Energy stocks have been a real winner in a generally down year for equities. As headlines blared concerns about the ever-increasing prices for crude oil, gasoline, and diesel, it was entirely logical for investors to put their money into stocks that could benefit from those trends.
But now the tide has turned for crude, and to a lesser extent for refined products. Yet a key ETF that many use as a proxy for energy stocks — XLE (Energy Select Sector SPDR) – remains a significant outperformer against both oil and the S&P 500 Index (SPX). As the chart below shows, crude oil futures (CL) have reverted to levels last seen in January, but XLE is about 30% higher than it was at that time. For added reference, SPX is down about 15% in that period.
2-Year Chart, Rolling 1st Month Crude Oil Futures (CL, red/green daily bars, right scale), XLE (blue line, left scale), SPX (purple line)
Source: Interactive Brokers
It is notable that over the past couple of months, XLE continued to rise even as crude went sideways and fell. We see the ETF peaking about 3 weeks ago. At the time, crude was nowhere near its summertime highs and was actually beginning its latest leg lower. XLE is currently about 10% below its mid-November peak, but crude has fallen even further during that timeframe as well.
Commodity-linked stocks can be influenced by either the prices of their underlying products or the general health of the stock market. Neither is anywhere near its high from earlier this year. And while stocks tend to discount the future events, commodities are more likely to factor in shorter-term concerns about supply and demand. It is difficult to make a case for either current or future events being helpful. We have a crude oil market in its normal backwardation and a bond market signaling serious recession concerns. It is hard to think that XLE’s outperformance is the result of especially rosy views about oil prices over the coming months.
This is where it is important to remember that investor preference can be an important wildcard. If enough investors chase performance in a particular sector, it can become self-fulfilling. I believe this is the key element behind XLE’s both its earlier outperformance and its ability to sustain most of its gains. If enough investors allocate money to a sector, it can simply follow that money higher.
It was widely believed that oil stocks had become under-represented in a wide range of institutional and individual portfolios. ESG concerns and a focus on alternative energy sources made oil stocks an anathema to many investors. As the price of oil skyrocketed earlier this year, thanks to a strong economy and the Russian invasion of Ukraine, many investors raced into oil stocks as a way to either hedge or profit from the higher prices. That was certainly the case as XLE and CL rose in tandem through June.
However, after both XLE and CL dipped in early summer, the relationship changed. XLE was able to sustain bigger bounces during the summer and raced to new highs this autumn. Each time SPX bounced off its lows in June and October, XLE bounced more. It is quite obvious that investors gravitated to a sector that had been a rare source of generally sustainable gains throughout the year.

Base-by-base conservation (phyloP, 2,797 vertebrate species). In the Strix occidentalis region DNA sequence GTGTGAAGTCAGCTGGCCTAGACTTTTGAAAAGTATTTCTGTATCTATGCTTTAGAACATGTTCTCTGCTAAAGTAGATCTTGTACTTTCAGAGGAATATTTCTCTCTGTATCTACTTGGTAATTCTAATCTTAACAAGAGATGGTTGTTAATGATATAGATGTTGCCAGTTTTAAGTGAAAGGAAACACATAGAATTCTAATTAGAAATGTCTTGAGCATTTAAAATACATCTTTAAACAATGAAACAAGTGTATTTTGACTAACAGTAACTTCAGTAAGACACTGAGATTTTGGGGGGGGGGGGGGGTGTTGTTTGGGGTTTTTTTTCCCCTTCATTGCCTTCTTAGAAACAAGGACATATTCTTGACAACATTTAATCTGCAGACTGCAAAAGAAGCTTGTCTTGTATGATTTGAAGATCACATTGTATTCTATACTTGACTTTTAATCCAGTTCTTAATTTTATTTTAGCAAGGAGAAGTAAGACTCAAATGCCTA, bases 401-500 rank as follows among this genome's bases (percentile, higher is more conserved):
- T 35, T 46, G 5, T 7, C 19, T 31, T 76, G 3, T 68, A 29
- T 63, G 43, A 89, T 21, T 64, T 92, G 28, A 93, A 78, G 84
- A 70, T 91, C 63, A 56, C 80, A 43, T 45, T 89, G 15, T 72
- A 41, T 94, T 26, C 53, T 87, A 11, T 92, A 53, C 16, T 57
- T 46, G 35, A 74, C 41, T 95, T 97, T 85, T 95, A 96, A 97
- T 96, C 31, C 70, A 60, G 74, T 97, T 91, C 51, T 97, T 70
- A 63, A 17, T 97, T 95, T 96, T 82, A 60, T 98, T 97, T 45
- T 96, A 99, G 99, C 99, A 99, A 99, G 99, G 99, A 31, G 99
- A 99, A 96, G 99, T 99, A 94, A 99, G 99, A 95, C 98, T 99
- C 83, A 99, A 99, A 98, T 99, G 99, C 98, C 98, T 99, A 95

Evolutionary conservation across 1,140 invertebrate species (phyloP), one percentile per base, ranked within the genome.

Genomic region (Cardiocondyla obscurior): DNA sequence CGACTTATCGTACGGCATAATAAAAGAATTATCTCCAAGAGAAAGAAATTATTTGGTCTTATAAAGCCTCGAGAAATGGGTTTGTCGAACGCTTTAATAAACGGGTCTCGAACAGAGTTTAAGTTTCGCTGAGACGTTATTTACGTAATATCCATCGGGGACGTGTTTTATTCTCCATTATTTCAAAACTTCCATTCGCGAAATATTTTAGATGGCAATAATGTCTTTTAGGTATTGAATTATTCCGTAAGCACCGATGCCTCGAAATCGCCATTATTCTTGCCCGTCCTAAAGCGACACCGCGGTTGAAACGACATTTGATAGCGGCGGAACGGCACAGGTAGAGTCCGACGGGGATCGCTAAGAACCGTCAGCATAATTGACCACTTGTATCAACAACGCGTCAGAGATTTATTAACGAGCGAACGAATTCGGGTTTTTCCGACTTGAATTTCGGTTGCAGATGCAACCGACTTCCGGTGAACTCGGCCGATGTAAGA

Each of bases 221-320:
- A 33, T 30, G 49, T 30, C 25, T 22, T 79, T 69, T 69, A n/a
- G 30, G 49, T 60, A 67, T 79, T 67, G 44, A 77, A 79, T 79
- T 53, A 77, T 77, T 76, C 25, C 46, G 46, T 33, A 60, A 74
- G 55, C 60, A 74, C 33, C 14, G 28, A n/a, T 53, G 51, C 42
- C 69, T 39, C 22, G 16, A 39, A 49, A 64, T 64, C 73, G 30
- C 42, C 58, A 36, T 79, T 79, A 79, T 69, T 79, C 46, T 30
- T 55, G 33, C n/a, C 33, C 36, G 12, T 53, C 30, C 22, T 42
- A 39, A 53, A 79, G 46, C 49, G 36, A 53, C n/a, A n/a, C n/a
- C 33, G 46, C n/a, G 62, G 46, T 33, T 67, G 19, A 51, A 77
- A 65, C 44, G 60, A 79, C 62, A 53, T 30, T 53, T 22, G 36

That raises a specter ahead of year-end in a few weeks. If investor preference and performance chasing provide the rationale for XLE’s gains, we can understand why institutional portfolio managers would want to hold onto a winning sector into year-end. Will that preference continue as the calendar turns? If oil can reverse its recent declines, then quite possibly yes. If oil continues its months-long malaise amidst economic concerns, it seems likely that XLE and the energy sector could succumb to the relentless rotation that continually occurs in equity markets.
Disclosure: Interactive Brokers
The analysis in this material is provided for information only and is not and should not be construed as an offer to sell or the solicitation of an offer to buy any security. To the extent that this material discusses general market activity, industry or sector trends or other broad-based economic or political conditions, it should not be construed as research or investment advice. To the extent that it includes references to specific securities, commodities, currencies, or other instruments, those references do not constitute a recommendation by IBKR to buy, sell or hold such investments. This material does not and is not intended to take into account the particular financial conditions, investment objectives or requirements of individual customers. Before acting on this material, you should consider whether it is suitable for your particular circumstances and, as necessary, seek professional advice.
The views and opinions expressed herein are those of the author and do not necessarily reflect the views of Interactive Brokers, its affiliates, or its employees.
Any discussion or mention of an ETF is not to be construed as recommendation, promotion or solicitation. All investors should review and consider associated investment risks, charges and expenses of the investment company or fund prior to investing. Before acting on this material, you should consider whether it is suitable for your particular circumstances and, as necessary, seek professional advice.